Social information processing

Social information processing

According to the introductory set of slides [AAAI, " [ Social Information Processing] ," AAAI Spring Symposium, Stanford University, March 2008] for the AAAI "Social Information Processing" symposium, Social Information Processing is "an activity through which collective human actions organize knowledge." It is the creation and processing of information through the use of tools of the following sorts.

*Authoring tools: e.g., blogs
*Collaboration tools: e.g., wikis, in particular, e.g., Wikipedia
*Tagging systems: e.g.,, Flickr, CiteULike
*Social networking: e.g., Facebook, MySpace, Essembly
*Collaborative filtering: e.g., Digg, the Amazon Mechanical Turk, Yahoo answers

As an academic field Social Information Processing studies the information processing power of highly networked social systems.

History (of "social information processing" as an academic field)

History (of "social information processing" as an information processing mechanism)

Current state of knowledge

The [ website] for the AAAI 2008 Spring symposium on Social Information Processing suggested the following topics and questions.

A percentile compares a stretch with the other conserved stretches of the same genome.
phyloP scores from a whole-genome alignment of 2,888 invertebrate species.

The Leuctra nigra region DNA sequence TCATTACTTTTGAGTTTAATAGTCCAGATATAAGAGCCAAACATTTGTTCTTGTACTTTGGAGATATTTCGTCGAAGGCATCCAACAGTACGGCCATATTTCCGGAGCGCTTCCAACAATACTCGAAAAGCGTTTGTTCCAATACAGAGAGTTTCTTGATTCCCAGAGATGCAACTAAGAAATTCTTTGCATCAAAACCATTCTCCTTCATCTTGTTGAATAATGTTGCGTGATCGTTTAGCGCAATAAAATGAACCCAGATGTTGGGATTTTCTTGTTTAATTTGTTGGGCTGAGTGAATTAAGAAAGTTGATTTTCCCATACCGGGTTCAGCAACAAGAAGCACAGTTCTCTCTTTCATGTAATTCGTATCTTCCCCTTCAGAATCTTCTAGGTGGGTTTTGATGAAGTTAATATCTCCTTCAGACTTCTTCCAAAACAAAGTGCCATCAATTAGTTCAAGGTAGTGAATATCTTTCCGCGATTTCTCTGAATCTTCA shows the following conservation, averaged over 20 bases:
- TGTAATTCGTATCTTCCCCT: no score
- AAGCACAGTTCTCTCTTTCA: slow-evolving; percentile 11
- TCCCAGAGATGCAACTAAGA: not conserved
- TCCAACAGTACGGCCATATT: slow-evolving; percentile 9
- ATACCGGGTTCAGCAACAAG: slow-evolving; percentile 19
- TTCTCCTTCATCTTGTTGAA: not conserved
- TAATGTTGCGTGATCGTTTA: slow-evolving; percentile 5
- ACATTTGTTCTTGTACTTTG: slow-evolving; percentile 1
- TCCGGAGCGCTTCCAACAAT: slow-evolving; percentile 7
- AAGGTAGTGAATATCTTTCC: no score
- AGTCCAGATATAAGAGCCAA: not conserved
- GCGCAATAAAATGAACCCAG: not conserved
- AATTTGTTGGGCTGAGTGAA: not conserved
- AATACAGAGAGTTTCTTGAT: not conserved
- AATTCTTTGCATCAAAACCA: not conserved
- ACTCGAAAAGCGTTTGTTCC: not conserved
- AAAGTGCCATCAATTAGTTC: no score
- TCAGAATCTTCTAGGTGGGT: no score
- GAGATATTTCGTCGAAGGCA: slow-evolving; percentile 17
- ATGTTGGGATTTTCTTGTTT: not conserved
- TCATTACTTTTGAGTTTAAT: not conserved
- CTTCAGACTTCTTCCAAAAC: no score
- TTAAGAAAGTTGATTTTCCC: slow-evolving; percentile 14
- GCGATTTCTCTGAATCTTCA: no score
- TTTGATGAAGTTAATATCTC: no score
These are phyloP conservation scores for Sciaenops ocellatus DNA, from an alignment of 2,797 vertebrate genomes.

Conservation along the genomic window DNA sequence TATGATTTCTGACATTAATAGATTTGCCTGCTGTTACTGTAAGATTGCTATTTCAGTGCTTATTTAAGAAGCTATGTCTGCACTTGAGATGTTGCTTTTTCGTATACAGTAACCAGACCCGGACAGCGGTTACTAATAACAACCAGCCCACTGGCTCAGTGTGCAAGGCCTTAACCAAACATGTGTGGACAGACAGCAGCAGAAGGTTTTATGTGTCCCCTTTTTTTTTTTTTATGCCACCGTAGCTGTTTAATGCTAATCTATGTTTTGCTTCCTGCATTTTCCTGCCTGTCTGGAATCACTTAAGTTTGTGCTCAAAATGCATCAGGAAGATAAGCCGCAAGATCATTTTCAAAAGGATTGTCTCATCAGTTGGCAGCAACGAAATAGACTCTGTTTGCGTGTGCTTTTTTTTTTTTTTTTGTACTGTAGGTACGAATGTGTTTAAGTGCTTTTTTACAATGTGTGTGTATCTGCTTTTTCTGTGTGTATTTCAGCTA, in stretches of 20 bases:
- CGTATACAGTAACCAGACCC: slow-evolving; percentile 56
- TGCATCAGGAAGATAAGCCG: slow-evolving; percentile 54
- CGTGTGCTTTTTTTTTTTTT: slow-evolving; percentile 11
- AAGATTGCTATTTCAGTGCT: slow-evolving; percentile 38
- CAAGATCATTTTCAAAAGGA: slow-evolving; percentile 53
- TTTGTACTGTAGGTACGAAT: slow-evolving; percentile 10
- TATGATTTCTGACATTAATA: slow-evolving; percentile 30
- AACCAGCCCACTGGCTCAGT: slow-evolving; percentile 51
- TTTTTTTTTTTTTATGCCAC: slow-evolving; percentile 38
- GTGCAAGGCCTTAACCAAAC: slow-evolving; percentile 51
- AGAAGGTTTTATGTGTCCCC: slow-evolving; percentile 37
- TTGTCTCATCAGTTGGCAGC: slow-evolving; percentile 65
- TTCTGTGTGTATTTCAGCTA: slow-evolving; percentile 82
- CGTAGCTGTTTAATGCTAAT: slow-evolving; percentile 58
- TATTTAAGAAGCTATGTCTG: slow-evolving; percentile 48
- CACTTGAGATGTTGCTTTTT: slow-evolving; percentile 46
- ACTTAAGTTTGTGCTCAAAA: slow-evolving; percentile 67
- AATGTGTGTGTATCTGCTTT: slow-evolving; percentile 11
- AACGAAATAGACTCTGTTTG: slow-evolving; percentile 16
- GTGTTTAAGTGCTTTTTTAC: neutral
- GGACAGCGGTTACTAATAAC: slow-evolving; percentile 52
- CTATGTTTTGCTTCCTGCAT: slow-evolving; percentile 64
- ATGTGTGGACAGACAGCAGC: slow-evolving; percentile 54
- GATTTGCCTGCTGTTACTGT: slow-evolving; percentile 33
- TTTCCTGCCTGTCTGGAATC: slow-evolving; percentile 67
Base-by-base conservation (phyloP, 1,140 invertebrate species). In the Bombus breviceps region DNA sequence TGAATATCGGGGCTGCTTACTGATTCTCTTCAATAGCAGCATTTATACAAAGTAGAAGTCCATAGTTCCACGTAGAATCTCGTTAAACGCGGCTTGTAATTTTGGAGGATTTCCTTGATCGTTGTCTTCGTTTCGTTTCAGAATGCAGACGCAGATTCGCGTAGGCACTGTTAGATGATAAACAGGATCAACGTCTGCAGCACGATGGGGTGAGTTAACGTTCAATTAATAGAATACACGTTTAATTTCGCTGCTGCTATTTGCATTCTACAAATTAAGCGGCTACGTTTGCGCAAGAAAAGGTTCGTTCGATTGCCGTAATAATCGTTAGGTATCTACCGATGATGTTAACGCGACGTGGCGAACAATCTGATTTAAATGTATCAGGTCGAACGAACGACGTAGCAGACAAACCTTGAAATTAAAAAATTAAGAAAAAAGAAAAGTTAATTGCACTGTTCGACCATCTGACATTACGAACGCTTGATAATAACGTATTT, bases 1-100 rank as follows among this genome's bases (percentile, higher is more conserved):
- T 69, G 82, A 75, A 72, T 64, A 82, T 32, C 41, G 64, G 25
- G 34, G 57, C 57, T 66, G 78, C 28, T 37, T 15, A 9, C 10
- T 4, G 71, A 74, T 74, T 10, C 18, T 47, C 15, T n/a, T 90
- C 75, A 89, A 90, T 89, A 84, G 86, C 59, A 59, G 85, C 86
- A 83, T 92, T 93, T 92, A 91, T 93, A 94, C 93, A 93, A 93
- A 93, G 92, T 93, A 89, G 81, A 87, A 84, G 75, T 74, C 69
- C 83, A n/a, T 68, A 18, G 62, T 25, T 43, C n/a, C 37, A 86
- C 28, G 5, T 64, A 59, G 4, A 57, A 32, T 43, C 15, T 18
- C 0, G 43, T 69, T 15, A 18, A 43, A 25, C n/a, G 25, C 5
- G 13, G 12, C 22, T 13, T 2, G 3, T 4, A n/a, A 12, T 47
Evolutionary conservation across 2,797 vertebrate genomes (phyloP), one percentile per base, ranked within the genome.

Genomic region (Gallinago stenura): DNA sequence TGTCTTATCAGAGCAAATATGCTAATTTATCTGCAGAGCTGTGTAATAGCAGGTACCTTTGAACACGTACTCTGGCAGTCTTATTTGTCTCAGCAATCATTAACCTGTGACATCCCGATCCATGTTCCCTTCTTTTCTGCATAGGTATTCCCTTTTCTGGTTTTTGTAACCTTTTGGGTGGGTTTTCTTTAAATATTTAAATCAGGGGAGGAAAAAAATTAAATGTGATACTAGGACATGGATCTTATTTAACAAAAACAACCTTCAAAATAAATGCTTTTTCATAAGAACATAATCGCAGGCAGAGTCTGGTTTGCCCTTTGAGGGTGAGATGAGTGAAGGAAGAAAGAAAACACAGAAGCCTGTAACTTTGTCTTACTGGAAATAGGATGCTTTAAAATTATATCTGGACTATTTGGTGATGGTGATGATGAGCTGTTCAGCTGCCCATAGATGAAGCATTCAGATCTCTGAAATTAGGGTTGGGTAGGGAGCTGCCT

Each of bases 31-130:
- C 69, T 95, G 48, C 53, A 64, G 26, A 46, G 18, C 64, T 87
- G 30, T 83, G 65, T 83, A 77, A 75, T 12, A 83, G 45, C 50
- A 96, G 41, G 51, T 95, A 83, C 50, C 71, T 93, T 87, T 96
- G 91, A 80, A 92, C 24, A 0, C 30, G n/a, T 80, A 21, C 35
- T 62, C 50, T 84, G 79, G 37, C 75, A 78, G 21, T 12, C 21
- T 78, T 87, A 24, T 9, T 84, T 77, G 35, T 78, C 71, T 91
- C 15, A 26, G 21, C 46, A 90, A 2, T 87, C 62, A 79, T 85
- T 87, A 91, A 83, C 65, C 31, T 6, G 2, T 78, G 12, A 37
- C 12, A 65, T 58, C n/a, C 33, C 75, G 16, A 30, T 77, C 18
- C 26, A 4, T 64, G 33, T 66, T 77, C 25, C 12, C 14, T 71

:Tagging: Tagging has already attracted the interest of the AI community. While the initial purpose of tagging was to help users organize and manage their own documents, it has since been proposed that collective tagging of common documents can be used to organize information via an informal classification system dubbed a ``folksonomy." There is hope that folksonomies will eventually help fulfill the promise of the Semantic Web.

:Human computing and collective intelligence: What type of problems are amenable to human swarm computing approaches? How can we design the "wisdom of crowds" effect to benefit our problem solving needs?

:Incentives to participation: How to elicit quality metadata and content from users? How can users resistant to tagging be encouraged to tag content?

:Social networks: While users create social networks for a variety of reasons --- e.g., to track lives of friends or work or opinions of the users they respect --- network information is important for many applications. Globally, an information ecosystem may arise through the interactions among users, and between users and content. A community of users interested in a specific topic may emerge over time, with linkages to other communities giving insight into relationships between topics.

:Evolution of social media and information ecosystems: How does content, and its quality, change in time? There is increasing interest in peer-production systems, for example in how and why some open-source projects like Linux and Wikipedia are successful. Under what circumstances are user-generated content sites likely to succeed and what implications does this have for information-sharing and learning within communities?